Angels designed by baroque master Bernini line the most beautiful of central Rome's 20-odd bridges. Bernini himself carved only two of the angels (those with the scroll and the crown of thorns), both of which were moved to the church of Sant'Andrea delle Fratte shortly afterward due to the wishes of the Bernini family. Though copies, the angels on the bridge today convey forcefully the grace and characteristic sense of movement—a key element of baroque sculpture—of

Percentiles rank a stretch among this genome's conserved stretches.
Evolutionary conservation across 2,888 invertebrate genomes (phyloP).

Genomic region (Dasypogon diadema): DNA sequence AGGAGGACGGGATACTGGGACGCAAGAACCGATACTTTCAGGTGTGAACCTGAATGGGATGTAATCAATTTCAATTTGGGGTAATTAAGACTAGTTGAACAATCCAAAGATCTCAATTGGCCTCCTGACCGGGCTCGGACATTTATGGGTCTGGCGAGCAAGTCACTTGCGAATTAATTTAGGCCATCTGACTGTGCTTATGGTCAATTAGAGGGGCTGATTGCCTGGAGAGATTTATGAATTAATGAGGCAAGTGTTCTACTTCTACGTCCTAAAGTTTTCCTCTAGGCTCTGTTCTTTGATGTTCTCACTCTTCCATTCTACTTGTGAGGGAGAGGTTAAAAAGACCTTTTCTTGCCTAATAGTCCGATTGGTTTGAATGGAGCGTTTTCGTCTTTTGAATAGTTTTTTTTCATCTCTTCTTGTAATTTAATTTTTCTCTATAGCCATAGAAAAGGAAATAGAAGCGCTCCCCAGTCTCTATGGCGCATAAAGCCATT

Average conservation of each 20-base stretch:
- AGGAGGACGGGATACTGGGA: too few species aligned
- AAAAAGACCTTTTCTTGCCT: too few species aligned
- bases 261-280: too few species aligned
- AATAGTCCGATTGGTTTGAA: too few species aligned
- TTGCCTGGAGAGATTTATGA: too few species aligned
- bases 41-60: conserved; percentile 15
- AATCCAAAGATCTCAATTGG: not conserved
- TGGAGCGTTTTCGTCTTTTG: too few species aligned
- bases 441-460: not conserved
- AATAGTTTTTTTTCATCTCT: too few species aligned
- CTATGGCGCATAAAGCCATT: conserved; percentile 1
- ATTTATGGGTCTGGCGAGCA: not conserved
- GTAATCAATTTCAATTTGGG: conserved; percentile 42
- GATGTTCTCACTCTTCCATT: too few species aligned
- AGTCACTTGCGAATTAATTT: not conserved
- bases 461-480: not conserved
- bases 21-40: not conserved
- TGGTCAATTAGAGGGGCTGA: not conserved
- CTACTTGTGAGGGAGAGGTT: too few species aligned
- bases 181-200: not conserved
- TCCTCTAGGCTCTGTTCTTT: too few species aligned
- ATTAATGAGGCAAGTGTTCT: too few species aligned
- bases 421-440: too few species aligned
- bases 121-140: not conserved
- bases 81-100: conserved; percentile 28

Bernini's best work. Originally built in AD 133–134, the Ponte Elio, as it was originally called, was a bridge over the Tiber to Hadrian's Mausoleum. Pope Gregory changed the bridge's name after he had a vision of an angel sheathing its sword to signal the ending of the plague of 590. In medieval times, continuing its sacral function, the bridge became an important element in funneling pilgrims toward St. Peter's. As such, in 1667 Pope Clement IX commissioned Bernini to design 10 angels bearing the symbols of the Passion, turning the bridge into a sort of Via Crucis.
Between Lungotevere Castello and Lungotevere Altoviti, Rome, 00193, Italy